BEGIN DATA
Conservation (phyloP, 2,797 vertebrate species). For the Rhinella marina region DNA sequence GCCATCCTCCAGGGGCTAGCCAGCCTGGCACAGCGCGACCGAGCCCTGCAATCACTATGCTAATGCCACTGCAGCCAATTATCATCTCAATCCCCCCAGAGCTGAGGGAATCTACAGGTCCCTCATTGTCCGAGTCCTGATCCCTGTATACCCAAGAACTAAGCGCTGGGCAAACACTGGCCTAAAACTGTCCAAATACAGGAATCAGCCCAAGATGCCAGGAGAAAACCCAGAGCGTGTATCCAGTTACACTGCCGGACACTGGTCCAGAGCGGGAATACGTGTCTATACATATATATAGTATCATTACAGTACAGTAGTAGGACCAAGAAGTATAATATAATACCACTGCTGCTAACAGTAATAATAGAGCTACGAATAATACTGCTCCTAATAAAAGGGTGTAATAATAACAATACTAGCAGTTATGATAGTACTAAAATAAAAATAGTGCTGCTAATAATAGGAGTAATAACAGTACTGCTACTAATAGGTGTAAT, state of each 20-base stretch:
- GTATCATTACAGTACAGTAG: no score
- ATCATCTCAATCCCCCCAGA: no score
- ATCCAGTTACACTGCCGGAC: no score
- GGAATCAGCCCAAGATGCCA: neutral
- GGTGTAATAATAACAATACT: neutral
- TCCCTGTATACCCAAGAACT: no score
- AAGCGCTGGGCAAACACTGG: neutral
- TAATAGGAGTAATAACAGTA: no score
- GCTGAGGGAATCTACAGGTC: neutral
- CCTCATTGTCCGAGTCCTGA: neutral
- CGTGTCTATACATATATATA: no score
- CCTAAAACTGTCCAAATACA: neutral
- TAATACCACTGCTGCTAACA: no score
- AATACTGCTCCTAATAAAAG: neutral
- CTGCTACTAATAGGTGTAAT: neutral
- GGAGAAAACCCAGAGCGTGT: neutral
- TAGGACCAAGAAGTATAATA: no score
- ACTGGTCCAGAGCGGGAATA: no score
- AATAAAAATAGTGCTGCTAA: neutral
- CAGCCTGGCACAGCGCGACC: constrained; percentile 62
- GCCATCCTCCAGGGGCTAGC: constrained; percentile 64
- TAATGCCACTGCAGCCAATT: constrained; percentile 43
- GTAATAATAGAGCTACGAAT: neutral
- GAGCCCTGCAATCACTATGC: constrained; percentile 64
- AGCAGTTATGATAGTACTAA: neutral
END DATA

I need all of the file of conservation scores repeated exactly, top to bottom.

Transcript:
Conservation (phyloP, 2,797 vertebrate species). For the Rhinella marina region DNA sequence GCCATCCTCCAGGGGCTAGCCAGCCTGGCACAGCGCGACCGAGCCCTGCAATCACTATGCTAATGCCACTGCAGCCAATTATCATCTCAATCCCCCCAGAGCTGAGGGAATCTACAGGTCCCTCATTGTCCGAGTCCTGATCCCTGTATACCCAAGAACTAAGCGCTGGGCAAACACTGGCCTAAAACTGTCCAAATACAGGAATCAGCCCAAGATGCCAGGAGAAAACCCAGAGCGTGTATCCAGTTACACTGCCGGACACTGGTCCAGAGCGGGAATACGTGTCTATACATATATATAGTATCATTACAGTACAGTAGTAGGACCAAGAAGTATAATATAATACCACTGCTGCTAACAGTAATAATAGAGCTACGAATAATACTGCTCCTAATAAAAGGGTGTAATAATAACAATACTAGCAGTTATGATAGTACTAAAATAAAAATAGTGCTGCTAATAATAGGAGTAATAACAGTACTGCTACTAATAGGTGTAAT, state of each 20-base stretch:
- GTATCATTACAGTACAGTAG: no score
- ATCATCTCAATCCCCCCAGA: no score
- ATCCAGTTACACTGCCGGAC: no score
- GGAATCAGCCCAAGATGCCA: neutral
- GGTGTAATAATAACAATACT: neutral
- TCCCTGTATACCCAAGAACT: no score
- AAGCGCTGGGCAAACACTGG: neutral
- TAATAGGAGTAATAACAGTA: no score
- GCTGAGGGAATCTACAGGTC: neutral
- CCTCATTGTCCGAGTCCTGA: neutral
- CGTGTCTATACATATATATA: no score
- CCTAAAACTGTCCAAATACA: neutral
- TAATACCACTGCTGCTAACA: no score
- AATACTGCTCCTAATAAAAG: neutral
- CTGCTACTAATAGGTGTAAT: neutral
- GGAGAAAACCCAGAGCGTGT: neutral
- TAGGACCAAGAAGTATAATA: no score
- ACTGGTCCAGAGCGGGAATA: no score
- AATAAAAATAGTGCTGCTAA: neutral
- CAGCCTGGCACAGCGCGACC: constrained; percentile 62
- GCCATCCTCCAGGGGCTAGC: constrained; percentile 64
- TAATGCCACTGCAGCCAATT: constrained; percentile 43
- GTAATAATAGAGCTACGAAT: neutral
- GAGCCCTGCAATCACTATGC: constrained; percentile 64
- AGCAGTTATGATAGTACTAA: neutral